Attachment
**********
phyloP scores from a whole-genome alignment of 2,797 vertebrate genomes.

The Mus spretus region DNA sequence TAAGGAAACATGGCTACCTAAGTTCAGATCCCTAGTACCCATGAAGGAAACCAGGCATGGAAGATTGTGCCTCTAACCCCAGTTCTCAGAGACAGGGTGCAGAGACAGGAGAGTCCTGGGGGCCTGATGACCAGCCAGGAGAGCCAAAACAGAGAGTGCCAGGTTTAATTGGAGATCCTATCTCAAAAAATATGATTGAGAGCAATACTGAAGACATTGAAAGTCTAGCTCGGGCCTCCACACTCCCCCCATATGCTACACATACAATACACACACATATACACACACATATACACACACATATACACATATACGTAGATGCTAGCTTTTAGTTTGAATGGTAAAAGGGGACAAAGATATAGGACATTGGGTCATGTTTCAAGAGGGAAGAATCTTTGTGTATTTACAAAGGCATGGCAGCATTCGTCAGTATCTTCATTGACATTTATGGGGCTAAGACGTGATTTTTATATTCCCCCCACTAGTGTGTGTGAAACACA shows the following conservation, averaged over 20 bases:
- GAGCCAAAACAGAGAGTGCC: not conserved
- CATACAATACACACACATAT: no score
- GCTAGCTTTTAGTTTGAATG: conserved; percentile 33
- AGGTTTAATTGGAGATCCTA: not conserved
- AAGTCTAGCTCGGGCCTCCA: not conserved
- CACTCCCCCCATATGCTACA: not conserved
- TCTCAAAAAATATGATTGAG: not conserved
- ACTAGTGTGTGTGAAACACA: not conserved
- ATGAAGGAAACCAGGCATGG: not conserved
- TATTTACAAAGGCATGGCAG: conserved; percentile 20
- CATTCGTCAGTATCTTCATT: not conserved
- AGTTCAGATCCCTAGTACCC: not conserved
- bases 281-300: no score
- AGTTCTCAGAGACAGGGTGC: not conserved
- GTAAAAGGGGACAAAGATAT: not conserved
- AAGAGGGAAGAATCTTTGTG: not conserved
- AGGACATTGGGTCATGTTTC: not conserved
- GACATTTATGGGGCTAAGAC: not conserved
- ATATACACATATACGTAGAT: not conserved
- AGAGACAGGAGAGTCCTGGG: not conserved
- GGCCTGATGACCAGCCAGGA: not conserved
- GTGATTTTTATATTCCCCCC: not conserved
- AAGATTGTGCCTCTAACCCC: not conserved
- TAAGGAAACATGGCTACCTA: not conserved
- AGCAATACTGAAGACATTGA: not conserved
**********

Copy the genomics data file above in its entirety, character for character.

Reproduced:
phyloP scores from a whole-genome alignment of 2,797 vertebrate genomes.

The Mus spretus region DNA sequence TAAGGAAACATGGCTACCTAAGTTCAGATCCCTAGTACCCATGAAGGAAACCAGGCATGGAAGATTGTGCCTCTAACCCCAGTTCTCAGAGACAGGGTGCAGAGACAGGAGAGTCCTGGGGGCCTGATGACCAGCCAGGAGAGCCAAAACAGAGAGTGCCAGGTTTAATTGGAGATCCTATCTCAAAAAATATGATTGAGAGCAATACTGAAGACATTGAAAGTCTAGCTCGGGCCTCCACACTCCCCCCATATGCTACACATACAATACACACACATATACACACACATATACACACACATATACACATATACGTAGATGCTAGCTTTTAGTTTGAATGGTAAAAGGGGACAAAGATATAGGACATTGGGTCATGTTTCAAGAGGGAAGAATCTTTGTGTATTTACAAAGGCATGGCAGCATTCGTCAGTATCTTCATTGACATTTATGGGGCTAAGACGTGATTTTTATATTCCCCCCACTAGTGTGTGTGAAACACA shows the following conservation, averaged over 20 bases:
- GAGCCAAAACAGAGAGTGCC: not conserved
- CATACAATACACACACATAT: no score
- GCTAGCTTTTAGTTTGAATG: conserved; percentile 33
- AGGTTTAATTGGAGATCCTA: not conserved
- AAGTCTAGCTCGGGCCTCCA: not conserved
- CACTCCCCCCATATGCTACA: not conserved
- TCTCAAAAAATATGATTGAG: not conserved
- ACTAGTGTGTGTGAAACACA: not conserved
- ATGAAGGAAACCAGGCATGG: not conserved
- TATTTACAAAGGCATGGCAG: conserved; percentile 20
- CATTCGTCAGTATCTTCATT: not conserved
- AGTTCAGATCCCTAGTACCC: not conserved
- bases 281-300: no score
- AGTTCTCAGAGACAGGGTGC: not conserved
- GTAAAAGGGGACAAAGATAT: not conserved
- AAGAGGGAAGAATCTTTGTG: not conserved
- AGGACATTGGGTCATGTTTC: not conserved
- GACATTTATGGGGCTAAGAC: not conserved
- ATATACACATATACGTAGAT: not conserved
- AGAGACAGGAGAGTCCTGGG: not conserved
- GGCCTGATGACCAGCCAGGA: not conserved
- GTGATTTTTATATTCCCCCC: not conserved
- AAGATTGTGCCTCTAACCCC: not conserved
- TAAGGAAACATGGCTACCTA: not conserved
- AGCAATACTGAAGACATTGA: not conserved